Ideas For Improving Time Management

When Performance Matters

Ideas For Improving Time Management

 

 

  • Start the day with unpleasant tasks you have been putting off. (Start the day by eating a Frog!)
  • Cut out activities that would not be missed.
  • Build into your plans an allowance for unplanned time.
  • Let people know if they waste your time.
  • Have stand-up meetings.
  • Don’t answer personal calls on your mobile.
  • Plan when you are going to check email – say every hour, rather than stopping every time you hear the ‘ping’.
  • Shorten communication routes, improve information systems.
  • Identify recurrent crises and make them routine.
  • Find somewhere inaccessible to work on important things.
  • Before interrupting someone, think whether it is really necessary.
  • Learn to say NO or at the very least “Not Now”.
  • Consolidate frequent short contacts with an individual into a regular meeting.
  • Avoid distractions - do not sit where you can gaze out of the window.
  • Tidy your desk.
  • Improve storage and filing systems.
  • Accept that few tasks can be done to perfection.
  • Change the office layout, turn your desk round, so that you are not inviting interruptions.
  • Identify time wasters and root them out.
  • Learn rapid reading techniques.
  • Cut down on reading.
  • Consolidate your time into worthwhile chunks.
  • Link everything you do to the job’s results. Use a prioritising tool linked to generating revenue, margin and customer satisfaction.
  • Stop analysing, do something to improve.
  • Handle each piece of paper only once. If you pick it up – action it.
  • Make more use of standard letters and memos.
  • Accept uncertainty, take a few risks.
  • Do not get obsessed with details.
  • Finish what you start.
  • Keep a time log regularly to monitor improvement.
  • Carry with you a notebook, including a list of things to do.
  • Delegate some reading - trust people to tell you if there is something you should see. Share the task of keeping up to date.
  • Keep physically fit to be alert and make the best use of your time.
  • Get all socialising done in coffee/lunch/tea breaks.
  • Live nearer the job.
  • Rank your tasks for the day or week as high, medium or low priority.
  • Share your problems and ideas with a colleague.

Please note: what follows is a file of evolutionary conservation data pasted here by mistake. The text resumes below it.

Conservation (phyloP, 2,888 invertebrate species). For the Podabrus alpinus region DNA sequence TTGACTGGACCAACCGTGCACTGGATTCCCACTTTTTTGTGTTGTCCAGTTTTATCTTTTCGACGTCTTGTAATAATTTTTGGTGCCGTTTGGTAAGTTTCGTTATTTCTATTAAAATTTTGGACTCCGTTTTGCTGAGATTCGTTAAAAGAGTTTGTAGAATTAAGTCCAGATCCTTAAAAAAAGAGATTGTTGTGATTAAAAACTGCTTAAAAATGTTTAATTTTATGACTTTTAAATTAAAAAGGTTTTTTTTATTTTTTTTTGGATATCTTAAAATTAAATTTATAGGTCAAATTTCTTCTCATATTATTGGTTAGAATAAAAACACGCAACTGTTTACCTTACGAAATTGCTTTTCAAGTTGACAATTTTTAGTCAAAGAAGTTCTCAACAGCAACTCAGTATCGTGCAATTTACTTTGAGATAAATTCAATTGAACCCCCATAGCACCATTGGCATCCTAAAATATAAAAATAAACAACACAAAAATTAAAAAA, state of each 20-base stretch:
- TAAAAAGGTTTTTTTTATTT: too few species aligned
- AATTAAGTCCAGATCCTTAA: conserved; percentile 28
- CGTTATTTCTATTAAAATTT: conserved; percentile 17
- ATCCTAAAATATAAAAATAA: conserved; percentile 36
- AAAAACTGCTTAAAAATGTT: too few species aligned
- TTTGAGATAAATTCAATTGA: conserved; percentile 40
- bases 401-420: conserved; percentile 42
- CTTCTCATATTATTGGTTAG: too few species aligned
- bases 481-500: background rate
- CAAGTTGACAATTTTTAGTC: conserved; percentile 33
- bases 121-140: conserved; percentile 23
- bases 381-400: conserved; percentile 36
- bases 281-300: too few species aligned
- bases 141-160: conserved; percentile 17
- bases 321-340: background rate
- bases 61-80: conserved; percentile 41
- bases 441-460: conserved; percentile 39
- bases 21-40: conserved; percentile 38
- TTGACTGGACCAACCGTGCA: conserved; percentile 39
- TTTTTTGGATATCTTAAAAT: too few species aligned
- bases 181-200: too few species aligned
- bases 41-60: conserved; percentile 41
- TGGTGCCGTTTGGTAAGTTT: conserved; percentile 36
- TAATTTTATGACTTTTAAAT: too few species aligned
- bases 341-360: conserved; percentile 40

• Identify tasks that are related, especially those concerning the same people, and tackle them together.
  • To improve self-discipline, commit yourself by voluntarily making promises to other people.
  • Negotiate time/quality bargains with people who want your services.
  • Make greater use of informal communication channels.
  • Use a wall-chart to plan the quarter.
  • Practice being more assertive, to answer back people who take advantage of your good nature.
  • At the start of a meeting, always ask what time it is expected to finish.
  • Before starting a new task, remind yourself you have options: what other task could you do instead?
  • Set yourself deadlines and treat them as unbreakable.
  • For a big job, set intermediate deadlines.
  • Plan time for domestic, social and personal needs.
  • Stop solving all your subordinates’ problems for them: encourage them to solve their own.
  • Book appointments for meetings with yourself.
  • Set aside one hour a day when you do not accept interruptions, and let your staff and colleagues know.
  • Recognise that a task’s urgency is nothing to do with its importance.
  • Before spending a lot of time on a decision, ask what would be the cost of getting it wrong.
  • Plan time for self-development activities.
  • At the end of the day, list the tasks you did not get round to doing; assess their importance to the job’s key areas.
  • Try a diary and time planning system such as Filofax, Time Management, IPPS, Silverose, Franklin.
  • Promise yourself a brief ‘treat’ - something you enjoy doing, whether work or not - for when you have finished a task you are tempted to put off.
  • Make a special point of always being punctual for appointments.
  • Start meetings on time, even if not all members have arrived.
  • Let your colleagues know you are trying to improve your time management by using a time plan.  
  • Circulate fuller information before meetings.
  • If there is information that you need to refer to often (e.g. prices, rates, phone numbers) keep it pinned on the wall by your desk rather than hidden in files and drawers.
  • Confront the boss and demand to know the objectives and priorities.

 

 

 

 

 

 

 

 

 

 

 

 

 

 

 

 

 

 

 

 

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